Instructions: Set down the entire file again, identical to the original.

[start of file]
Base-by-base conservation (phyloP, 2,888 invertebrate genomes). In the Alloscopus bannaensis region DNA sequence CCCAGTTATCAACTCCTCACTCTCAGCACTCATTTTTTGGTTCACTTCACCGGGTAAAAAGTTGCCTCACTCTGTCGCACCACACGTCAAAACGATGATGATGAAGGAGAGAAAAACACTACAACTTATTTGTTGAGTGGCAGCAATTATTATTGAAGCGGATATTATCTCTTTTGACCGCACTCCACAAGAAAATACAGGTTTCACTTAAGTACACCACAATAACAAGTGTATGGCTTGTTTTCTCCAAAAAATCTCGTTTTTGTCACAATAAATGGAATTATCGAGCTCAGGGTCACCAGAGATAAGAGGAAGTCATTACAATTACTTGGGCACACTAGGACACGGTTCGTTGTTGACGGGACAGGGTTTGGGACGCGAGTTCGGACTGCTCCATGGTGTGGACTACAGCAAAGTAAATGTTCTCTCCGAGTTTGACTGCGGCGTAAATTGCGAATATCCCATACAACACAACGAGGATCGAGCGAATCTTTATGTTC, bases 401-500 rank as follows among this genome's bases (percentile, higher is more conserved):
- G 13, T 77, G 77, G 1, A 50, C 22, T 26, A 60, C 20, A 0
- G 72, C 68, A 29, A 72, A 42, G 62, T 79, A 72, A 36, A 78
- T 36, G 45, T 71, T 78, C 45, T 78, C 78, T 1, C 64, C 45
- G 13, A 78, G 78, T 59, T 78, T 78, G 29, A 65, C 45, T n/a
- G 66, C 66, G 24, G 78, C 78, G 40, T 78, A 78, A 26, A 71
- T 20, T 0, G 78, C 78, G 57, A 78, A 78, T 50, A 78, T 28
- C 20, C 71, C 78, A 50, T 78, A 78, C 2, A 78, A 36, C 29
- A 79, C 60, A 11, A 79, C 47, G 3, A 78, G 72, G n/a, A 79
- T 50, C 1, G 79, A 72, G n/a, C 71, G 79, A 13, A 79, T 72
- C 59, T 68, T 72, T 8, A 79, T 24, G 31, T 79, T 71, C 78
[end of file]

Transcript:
Base-by-base conservation (phyloP, 2,888 invertebrate genomes). In the Alloscopus bannaensis region DNA sequence CCCAGTTATCAACTCCTCACTCTCAGCACTCATTTTTTGGTTCACTTCACCGGGTAAAAAGTTGCCTCACTCTGTCGCACCACACGTCAAAACGATGATGATGAAGGAGAGAAAAACACTACAACTTATTTGTTGAGTGGCAGCAATTATTATTGAAGCGGATATTATCTCTTTTGACCGCACTCCACAAGAAAATACAGGTTTCACTTAAGTACACCACAATAACAAGTGTATGGCTTGTTTTCTCCAAAAAATCTCGTTTTTGTCACAATAAATGGAATTATCGAGCTCAGGGTCACCAGAGATAAGAGGAAGTCATTACAATTACTTGGGCACACTAGGACACGGTTCGTTGTTGACGGGACAGGGTTTGGGACGCGAGTTCGGACTGCTCCATGGTGTGGACTACAGCAAAGTAAATGTTCTCTCCGAGTTTGACTGCGGCGTAAATTGCGAATATCCCATACAACACAACGAGGATCGAGCGAATCTTTATGTTC, bases 401-500 rank as follows among this genome's bases (percentile, higher is more conserved):
- G 13, T 77, G 77, G 1, A 50, C 22, T 26, A 60, C 20, A 0
- G 72, C 68, A 29, A 72, A 42, G 62, T 79, A 72, A 36, A 78
- T 36, G 45, T 71, T 78, C 45, T 78, C 78, T 1, C 64, C 45
- G 13, A 78, G 78, T 59, T 78, T 78, G 29, A 65, C 45, T n/a
- G 66, C 66, G 24, G 78, C 78, G 40, T 78, A 78, A 26, A 71
- T 20, T 0, G 78, C 78, G 57, A 78, A 78, T 50, A 78, T 28
- C 20, C 71, C 78, A 50, T 78, A 78, C 2, A 78, A 36, C 29
- A 79, C 60, A 11, A 79, C 47, G 3, A 78, G 72, G n/a, A 79
- T 50, C 1, G 79, A 72, G n/a, C 71, G 79, A 13, A 79, T 72
- C 59, T 68, T 72, T 8, A 79, T 24, G 31, T 79, T 71, C 78